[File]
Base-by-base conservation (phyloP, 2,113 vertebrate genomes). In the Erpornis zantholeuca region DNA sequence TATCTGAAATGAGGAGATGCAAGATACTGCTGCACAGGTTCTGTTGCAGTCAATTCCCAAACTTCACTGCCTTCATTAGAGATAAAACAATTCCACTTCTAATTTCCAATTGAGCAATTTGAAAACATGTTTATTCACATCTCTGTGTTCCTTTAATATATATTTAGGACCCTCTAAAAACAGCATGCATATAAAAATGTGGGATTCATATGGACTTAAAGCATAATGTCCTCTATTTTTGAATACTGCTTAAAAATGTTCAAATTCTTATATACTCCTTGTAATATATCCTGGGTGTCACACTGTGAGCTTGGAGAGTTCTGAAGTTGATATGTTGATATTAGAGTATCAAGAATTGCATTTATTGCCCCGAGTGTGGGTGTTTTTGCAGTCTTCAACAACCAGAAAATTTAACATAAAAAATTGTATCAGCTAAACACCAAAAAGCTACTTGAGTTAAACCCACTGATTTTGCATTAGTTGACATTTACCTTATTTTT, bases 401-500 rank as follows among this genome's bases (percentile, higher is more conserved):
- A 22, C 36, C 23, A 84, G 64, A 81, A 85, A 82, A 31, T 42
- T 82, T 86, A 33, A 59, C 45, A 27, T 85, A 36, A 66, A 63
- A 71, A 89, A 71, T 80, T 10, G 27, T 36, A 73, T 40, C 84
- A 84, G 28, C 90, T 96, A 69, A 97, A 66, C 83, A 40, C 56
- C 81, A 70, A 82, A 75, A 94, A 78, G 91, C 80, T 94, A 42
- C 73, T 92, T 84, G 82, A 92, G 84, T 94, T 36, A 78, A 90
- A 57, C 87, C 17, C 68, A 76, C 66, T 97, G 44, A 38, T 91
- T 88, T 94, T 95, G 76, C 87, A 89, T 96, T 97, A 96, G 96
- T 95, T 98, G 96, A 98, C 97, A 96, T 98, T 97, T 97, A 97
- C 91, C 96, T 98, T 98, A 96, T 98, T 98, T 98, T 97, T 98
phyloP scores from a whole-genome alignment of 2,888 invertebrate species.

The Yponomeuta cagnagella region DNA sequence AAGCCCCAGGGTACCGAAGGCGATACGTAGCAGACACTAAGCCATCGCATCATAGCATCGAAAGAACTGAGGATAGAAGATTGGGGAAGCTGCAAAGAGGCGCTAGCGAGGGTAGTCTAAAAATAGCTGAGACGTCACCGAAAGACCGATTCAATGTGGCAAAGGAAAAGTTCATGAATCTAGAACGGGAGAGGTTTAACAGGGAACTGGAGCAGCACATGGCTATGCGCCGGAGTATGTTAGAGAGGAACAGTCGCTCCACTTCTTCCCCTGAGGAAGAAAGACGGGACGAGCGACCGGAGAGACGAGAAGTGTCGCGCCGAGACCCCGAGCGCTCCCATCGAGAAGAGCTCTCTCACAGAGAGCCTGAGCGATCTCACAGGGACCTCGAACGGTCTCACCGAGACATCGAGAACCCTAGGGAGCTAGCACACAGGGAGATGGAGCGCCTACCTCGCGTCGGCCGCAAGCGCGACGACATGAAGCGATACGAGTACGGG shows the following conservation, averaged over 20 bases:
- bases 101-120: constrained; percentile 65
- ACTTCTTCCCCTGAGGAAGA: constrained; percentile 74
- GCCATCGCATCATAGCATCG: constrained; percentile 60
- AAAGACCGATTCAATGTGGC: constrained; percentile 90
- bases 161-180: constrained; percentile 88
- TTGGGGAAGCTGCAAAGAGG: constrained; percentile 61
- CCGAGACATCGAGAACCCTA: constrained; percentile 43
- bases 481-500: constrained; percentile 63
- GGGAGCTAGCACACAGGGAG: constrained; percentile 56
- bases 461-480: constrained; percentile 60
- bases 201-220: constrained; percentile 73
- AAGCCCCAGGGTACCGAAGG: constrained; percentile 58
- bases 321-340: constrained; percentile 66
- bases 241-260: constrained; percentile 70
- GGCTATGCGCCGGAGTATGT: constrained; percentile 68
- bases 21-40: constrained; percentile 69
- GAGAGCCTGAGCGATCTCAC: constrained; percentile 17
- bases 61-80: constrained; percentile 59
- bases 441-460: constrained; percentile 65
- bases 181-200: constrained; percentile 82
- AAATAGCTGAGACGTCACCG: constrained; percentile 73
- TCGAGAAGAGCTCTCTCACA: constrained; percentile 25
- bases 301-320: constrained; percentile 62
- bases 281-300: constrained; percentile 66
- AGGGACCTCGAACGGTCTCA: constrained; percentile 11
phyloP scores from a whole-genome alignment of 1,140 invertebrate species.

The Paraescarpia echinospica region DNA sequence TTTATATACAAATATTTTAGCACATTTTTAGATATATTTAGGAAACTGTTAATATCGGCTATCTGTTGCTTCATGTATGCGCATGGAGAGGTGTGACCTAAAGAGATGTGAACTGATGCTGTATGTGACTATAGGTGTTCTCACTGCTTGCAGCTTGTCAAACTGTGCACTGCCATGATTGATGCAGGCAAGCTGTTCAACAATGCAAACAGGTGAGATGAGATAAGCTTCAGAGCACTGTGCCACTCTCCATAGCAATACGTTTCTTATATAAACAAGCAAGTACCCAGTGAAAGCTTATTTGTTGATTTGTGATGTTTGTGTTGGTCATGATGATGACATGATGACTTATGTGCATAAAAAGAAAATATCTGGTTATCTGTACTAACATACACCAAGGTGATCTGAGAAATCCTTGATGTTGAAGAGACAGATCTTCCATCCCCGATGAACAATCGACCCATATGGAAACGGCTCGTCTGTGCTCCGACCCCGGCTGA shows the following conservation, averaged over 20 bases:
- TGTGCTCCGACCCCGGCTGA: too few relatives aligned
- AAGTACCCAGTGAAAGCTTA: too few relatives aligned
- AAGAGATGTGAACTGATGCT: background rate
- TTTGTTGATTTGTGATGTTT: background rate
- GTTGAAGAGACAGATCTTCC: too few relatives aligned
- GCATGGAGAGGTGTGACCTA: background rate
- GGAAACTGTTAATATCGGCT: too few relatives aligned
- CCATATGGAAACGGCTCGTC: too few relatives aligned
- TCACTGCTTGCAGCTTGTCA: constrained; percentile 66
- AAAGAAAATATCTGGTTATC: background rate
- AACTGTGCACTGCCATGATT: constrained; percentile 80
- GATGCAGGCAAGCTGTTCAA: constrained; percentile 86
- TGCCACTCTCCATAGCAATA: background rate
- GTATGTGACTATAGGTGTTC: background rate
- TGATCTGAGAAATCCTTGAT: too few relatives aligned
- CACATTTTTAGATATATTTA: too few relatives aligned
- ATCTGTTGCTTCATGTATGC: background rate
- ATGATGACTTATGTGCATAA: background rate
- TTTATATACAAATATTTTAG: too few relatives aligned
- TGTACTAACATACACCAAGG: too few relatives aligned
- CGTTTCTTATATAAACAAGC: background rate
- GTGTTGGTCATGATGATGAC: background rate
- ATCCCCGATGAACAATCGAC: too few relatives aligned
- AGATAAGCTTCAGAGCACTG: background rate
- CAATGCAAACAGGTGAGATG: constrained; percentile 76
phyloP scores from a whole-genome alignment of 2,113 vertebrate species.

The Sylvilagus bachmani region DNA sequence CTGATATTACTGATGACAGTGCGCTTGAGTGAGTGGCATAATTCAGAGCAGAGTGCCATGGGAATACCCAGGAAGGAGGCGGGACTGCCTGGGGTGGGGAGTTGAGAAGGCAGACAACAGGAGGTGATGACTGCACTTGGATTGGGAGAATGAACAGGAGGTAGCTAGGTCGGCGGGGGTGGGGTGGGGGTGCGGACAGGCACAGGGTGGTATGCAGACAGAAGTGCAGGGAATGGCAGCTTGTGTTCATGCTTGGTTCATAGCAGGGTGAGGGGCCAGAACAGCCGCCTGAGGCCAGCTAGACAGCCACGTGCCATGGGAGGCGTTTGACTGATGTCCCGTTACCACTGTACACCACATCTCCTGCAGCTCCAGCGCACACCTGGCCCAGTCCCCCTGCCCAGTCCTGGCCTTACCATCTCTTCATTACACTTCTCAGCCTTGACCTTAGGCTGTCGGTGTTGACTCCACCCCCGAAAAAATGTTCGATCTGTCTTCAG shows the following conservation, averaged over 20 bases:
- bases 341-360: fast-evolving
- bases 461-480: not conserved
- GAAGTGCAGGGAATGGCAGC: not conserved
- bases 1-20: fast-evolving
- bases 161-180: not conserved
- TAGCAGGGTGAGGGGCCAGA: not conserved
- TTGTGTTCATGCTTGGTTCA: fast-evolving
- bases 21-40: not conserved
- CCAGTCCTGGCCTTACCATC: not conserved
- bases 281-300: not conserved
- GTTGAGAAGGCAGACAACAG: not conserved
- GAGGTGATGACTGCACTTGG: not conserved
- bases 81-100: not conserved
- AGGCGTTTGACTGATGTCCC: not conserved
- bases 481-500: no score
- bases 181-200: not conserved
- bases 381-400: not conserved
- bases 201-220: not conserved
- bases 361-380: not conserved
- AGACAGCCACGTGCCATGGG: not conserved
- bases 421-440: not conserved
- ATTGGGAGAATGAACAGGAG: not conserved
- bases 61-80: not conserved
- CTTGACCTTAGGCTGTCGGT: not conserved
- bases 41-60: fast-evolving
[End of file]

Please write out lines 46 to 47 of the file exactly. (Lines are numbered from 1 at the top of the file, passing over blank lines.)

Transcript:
- GCATGGAGAGGTGTGACCTA: background rate
- GGAAACTGTTAATATCGGCT: too few relatives aligned